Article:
U.S. Reps. Tom Price (R-east Cobb) and Phil Gingrey (R-Marietta) between them represent about two thirds of Cobb County. And both have proven themselves in tune with local residents on most issues.Price has represented the 6th District since 2005 and Gingrey the 11th District since 2003.
In an era when legislators in Washington and most state capitols tend overwhelmingly to be lawyers by profession, both Price and Gingrey have the distinction of being physicians. (Price is an orthopedist and Gingrey is an OB/GYN.) Both face challenges from little-known local Democrats — and both deserve to be returned to Washington, where they would be reliable votes to implement Mitt Romney’s agenda should he win election.
NEIL WARREN has served as Cobb’s sheriff since 2004 and has continued that department’s tradition, which dates back at least as far back as the days of predecessors Kermit Sanders and Bill Hutson, of no-nonsense law enforcement and a well-run jail. One of his first major accomplishments was persuading Cobb voters in 2005 to fund a $110 million jail expansion project that added 1,152 beds to that facility, which now can hold just over 3,000 people.
Warren also had the courage to be the first sheriff in Georgia authorized by Homeland Security to take part in the Immigration and Customs Enforcement Agency’s 287 (g) program, which provides a way for deputies to identify illegal immigrants charged with a crime. Advocates for the “rights” of illegal aliens have pulled out all the stops to get Warren out of office and end that program — which should tell you all you need to know about the job he’s doing and what an effective tool 287 (g) is. It’s also one of many good reasons to re-elect Neil Warren as sheriff.
THE RACE for the State Senate District 6 seat has been very hotly contested this year. Should it fall into Republican hands it likely would give that party a “supermajority” in the Senate, allowing that body to put constitutional amendments before voters without interference from the Democrats. Incumbent Sen. Doug Stoner (D-Smyrna) has deep roots in Cobb and has represented the district energetically through the years. His forte has been transportation-related issues, and he was one of Cobb’s strongest supporters of this summer’s failed TSPLOST referendum.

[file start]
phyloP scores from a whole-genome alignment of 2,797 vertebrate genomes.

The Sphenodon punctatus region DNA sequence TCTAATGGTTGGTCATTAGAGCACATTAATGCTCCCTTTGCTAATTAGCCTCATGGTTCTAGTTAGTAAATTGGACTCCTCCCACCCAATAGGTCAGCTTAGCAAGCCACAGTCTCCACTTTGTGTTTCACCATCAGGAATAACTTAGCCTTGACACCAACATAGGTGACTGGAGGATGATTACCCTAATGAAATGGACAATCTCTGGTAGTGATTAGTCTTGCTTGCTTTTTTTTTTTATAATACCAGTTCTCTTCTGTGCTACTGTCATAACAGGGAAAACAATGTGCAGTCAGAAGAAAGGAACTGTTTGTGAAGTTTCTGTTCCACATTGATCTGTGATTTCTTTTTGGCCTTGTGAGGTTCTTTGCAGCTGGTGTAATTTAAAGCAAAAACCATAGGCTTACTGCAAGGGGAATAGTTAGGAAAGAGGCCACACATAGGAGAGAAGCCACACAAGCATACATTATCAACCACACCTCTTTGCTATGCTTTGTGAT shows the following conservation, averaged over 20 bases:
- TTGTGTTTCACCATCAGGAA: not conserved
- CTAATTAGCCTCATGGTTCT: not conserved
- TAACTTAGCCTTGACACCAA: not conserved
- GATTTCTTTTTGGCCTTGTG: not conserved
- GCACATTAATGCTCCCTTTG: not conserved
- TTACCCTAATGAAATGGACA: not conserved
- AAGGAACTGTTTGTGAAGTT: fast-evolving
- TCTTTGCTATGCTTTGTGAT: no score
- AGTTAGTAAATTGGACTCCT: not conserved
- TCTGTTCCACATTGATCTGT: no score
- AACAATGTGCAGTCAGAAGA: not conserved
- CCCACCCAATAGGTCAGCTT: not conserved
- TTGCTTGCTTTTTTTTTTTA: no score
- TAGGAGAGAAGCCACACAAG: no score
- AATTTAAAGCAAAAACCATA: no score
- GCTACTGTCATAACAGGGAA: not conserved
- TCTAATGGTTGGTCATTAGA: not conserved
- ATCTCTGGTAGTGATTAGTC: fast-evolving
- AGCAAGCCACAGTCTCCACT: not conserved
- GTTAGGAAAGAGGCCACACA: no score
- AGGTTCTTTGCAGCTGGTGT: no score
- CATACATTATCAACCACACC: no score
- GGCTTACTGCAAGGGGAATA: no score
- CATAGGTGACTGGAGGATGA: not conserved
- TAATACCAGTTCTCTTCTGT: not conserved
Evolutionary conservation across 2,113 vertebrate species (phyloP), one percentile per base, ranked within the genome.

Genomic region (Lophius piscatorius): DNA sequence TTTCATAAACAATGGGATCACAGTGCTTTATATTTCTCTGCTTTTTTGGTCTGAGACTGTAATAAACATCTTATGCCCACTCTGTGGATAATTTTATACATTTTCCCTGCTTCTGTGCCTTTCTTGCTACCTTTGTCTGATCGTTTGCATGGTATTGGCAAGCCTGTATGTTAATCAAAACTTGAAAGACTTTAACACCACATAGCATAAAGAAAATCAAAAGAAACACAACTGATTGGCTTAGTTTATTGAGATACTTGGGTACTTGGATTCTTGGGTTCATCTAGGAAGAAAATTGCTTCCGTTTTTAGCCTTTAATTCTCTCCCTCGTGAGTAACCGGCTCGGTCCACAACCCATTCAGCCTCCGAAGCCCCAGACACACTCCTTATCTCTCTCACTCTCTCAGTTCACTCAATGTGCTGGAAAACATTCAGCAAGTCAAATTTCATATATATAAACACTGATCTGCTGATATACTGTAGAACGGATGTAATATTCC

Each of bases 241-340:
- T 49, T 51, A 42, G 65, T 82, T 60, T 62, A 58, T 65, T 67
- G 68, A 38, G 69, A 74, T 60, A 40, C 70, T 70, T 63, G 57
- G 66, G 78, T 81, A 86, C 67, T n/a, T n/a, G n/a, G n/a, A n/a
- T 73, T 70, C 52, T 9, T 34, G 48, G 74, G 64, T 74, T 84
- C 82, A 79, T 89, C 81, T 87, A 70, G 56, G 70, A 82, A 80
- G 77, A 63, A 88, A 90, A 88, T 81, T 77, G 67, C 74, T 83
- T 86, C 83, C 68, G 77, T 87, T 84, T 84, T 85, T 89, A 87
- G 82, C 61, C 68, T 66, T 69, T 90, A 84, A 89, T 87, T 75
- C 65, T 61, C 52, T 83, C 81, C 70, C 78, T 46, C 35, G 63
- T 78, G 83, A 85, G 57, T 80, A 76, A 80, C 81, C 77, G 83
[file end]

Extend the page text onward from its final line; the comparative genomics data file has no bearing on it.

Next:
He is being challenged by Republican Hunter Hill, a West Point graduate who served three tours in Afghanistan and Iraq who now is director of security for SecurAmerica. If elected, he can be counted on to support his party’s low-tax agenda and its efforts to ensure that jobs in this state are not filled by those who are in this country illegally. He also is a supporter of a gift ban for legislators.
District 6 was heavily redrawn by the Legislature during reapportionment and now includes much of Buckhead and Sandy Springs. The demographics of the district now favor the election of a Republican, and in Hunter Hill, residents of that district have an excellent choice.
REPUBLICAN State Rep. John Carson has represented northeast Cobb in the state Legislature since winning a special election last year. He is off to a good start and deserves a full term to demonstrate his abilities.
Meanwhile, in Fair Oaks just south of Marietta, Republican Phil Daniell is seeking to succeed longtime state Rep. Terry Johnson, a Democrat who chose not to run again. Daniell, 70, is a graduate of Osborne High and Southern Polytechnic Institute and is a retired building inspector. His Democratic opponent is a Cobb middle school teacher (although it’s hard to see how he could both teach school and be at the Capitol all day most of the winter during legislative sessions should he win). That opponent also has a history of incidents of alleged domestic violence that came to light during the primary.
Even without such considerations, Phil Daniell has far more to offer this district and deserves election.
VOTERS in southwest-central Cobb also will be choosing a school board member that day. Incumbent Democrat Alison Bartlett is being challenged by political newcomer Brad Wheeler. Both are career local-school educators. Bartlett has pushed for a later school-start date and has been resistant to hiring teachers under the Teach for America program. Wheeler favors the balanced calendar and also is against TFA. Both are able choices and regardless of who is chosen, he or she will be helping run a system beset by severe budget challenges and faced with an uphill battle trying to persuade local voters to extend the SPLOST — without which the system’s financial problems would go from severe to near-catastrophic.
EARLY VOTING has already started, and polls will be open on Election Day from 7 a.m.-7 p.m. See you there!